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Medicine

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Stroke, Disability After Stroke

Regenerating Spinal Cord Fibers May be Treatment for Stroke-Related Disabilities

A study by researchers at Henry Ford Hospital found “substantial evidence” that a regenerative process involving damaged nerve fibers in the spinal cord could hold the key to better functional recovery by most stroke victims. The findings may offer new hope to those who suffer stroke, the leading cause of long-term disability in adults.

Life

Social and Behavioral Sciences

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Neural Activity, Meditation, Behavior, Mindfulness, Compassion, Brain

Study Shows People Can Be Trained to Be More Compassionate

Until now, little was scientifically known about the human potential to cultivate compassion — the emotional state of caring for people who are suffering in a way that motivates altruistic behavior. A new study by researchers at the Center for Investigating Healthy Minds at the Waisman Center of the University of Wisconsin–Madison shows that adults can be trained to be more compassionate.

Medicine

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Lung Cancer, Cancer, Computed Tomography

NLST: CT Detects Twice as Many Lung Cancers as X-Ray

CT scans detected twice as many early-stage lung cancers as chest X-ray on initial screening exam, according to additional National Lung Screening Trial results. Investigators say the 20 percent lung cancer mortality reduction previously reported in the NLST is achievable at screening centers in the U.S.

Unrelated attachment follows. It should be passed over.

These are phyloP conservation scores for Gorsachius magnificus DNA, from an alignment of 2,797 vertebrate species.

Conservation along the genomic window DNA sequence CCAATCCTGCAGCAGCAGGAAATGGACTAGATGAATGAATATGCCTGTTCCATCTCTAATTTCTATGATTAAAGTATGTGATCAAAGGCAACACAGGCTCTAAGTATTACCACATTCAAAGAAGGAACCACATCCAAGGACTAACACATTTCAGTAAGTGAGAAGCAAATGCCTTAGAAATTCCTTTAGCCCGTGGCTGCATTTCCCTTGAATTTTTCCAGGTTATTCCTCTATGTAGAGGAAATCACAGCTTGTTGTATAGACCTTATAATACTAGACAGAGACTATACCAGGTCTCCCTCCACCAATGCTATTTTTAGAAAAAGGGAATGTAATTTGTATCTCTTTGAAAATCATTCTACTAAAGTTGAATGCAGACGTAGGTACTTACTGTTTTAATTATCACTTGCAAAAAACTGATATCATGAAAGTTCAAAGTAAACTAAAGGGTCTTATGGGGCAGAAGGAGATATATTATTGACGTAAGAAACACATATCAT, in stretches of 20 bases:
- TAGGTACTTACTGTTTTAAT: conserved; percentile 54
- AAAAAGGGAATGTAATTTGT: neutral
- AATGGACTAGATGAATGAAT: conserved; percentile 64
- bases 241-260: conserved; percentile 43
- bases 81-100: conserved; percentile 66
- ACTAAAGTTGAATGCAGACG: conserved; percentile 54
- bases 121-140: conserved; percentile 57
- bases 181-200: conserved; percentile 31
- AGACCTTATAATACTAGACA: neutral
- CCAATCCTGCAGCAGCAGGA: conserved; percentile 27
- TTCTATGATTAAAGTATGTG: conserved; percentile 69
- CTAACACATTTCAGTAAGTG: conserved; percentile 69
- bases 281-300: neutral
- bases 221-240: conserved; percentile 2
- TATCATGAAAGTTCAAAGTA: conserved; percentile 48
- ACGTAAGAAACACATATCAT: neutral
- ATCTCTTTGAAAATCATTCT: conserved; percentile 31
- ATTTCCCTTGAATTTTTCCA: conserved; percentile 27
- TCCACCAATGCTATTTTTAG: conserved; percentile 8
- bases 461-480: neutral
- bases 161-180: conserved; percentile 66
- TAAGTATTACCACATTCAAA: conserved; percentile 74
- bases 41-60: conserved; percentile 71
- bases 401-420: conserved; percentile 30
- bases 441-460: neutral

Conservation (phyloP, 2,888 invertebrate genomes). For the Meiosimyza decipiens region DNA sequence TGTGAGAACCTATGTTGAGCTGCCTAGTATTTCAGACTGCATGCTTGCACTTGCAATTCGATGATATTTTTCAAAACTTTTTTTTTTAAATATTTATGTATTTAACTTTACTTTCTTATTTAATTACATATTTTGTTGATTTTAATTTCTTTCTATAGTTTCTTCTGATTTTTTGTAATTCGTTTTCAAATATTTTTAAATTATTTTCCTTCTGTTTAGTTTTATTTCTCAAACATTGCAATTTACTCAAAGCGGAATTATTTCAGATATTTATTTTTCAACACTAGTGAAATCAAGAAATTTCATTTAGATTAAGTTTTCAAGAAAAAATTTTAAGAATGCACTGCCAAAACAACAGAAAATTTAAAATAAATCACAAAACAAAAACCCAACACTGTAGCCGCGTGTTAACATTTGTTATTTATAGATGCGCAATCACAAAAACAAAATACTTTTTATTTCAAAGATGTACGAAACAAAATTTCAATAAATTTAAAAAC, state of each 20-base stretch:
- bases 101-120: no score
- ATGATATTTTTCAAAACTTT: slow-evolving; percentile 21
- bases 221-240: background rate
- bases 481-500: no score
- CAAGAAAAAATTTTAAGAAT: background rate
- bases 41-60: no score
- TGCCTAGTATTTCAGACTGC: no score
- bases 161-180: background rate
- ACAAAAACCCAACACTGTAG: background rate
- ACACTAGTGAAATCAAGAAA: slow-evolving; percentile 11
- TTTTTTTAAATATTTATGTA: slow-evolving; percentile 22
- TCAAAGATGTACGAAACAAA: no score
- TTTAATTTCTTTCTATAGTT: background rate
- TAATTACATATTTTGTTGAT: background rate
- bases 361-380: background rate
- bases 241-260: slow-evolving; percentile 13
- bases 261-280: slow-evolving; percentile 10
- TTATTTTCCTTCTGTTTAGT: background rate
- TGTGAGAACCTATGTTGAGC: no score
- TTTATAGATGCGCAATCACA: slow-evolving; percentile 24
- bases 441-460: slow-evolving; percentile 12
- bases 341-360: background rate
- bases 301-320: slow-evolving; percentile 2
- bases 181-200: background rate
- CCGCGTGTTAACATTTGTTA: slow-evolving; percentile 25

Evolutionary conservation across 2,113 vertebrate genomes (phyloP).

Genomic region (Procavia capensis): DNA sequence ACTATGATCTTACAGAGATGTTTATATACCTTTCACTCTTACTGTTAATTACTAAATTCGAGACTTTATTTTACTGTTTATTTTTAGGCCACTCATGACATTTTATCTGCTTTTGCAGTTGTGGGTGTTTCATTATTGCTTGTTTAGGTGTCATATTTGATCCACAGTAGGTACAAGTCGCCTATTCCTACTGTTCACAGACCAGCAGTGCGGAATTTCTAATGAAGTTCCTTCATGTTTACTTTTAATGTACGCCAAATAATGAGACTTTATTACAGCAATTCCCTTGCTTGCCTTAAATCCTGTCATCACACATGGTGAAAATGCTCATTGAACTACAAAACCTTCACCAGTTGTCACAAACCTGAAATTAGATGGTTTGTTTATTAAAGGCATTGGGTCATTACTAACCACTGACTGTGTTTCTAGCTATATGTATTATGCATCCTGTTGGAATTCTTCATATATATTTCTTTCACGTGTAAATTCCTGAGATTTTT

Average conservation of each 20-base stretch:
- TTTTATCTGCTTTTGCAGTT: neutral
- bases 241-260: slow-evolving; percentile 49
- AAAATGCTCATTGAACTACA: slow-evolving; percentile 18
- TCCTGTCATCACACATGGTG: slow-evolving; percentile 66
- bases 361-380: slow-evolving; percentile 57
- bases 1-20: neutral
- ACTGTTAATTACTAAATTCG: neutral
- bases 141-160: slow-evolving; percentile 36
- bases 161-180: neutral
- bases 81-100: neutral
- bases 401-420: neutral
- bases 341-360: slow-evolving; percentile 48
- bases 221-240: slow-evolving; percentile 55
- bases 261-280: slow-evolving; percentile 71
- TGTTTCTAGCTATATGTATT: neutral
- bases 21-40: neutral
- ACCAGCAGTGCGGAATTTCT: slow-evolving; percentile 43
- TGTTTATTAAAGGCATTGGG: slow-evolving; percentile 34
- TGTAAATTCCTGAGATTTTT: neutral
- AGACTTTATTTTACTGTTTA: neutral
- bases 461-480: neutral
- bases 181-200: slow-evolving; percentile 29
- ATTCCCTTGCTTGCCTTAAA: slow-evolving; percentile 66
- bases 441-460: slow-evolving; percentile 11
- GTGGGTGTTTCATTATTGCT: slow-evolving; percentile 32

Medicine

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Supplements, Supplement, Fish Oil Supplements, Fish Oil, Endocrine Society, Endocrine, Journal of Clinical Endocrinology and Metabolism , Omega 3 Fatty Acids, Diabetes, Diabetes & Endocrinology, Heart Disease, Cardiovascular

Fish Oil Supplements May Help Fight Against Type 2 Diabetes

Widely-used fish oil supplements modestly increase amounts of a hormone that is associated with lower risk of diabetes and heart disease, according to a study accepted for publication in The Endocrine Society’s Journal of Clinical Endocrinology & Metabolism (JCEM).

Medicine

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Intensive Care Units, Penn Medicine, ATS, American Thoracic Society, End Of Life, univeristy of pennsylvania, Critical Care

Decisions to Forgo Life Support May Depend Heavily on the ICU Where Patients are Treated

The decision to limit life support in patients in the intensive care unit (ICU) appears to be significantly influenced by physician practices and/or the culture of the hospital, suggests new findings from researchers at the Perelman School of Medicine at the University of Pennsylvania presented at the American Thoracic Society International Conference on May 21.

Medicine

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Cancer, Neutraceutical, apigenin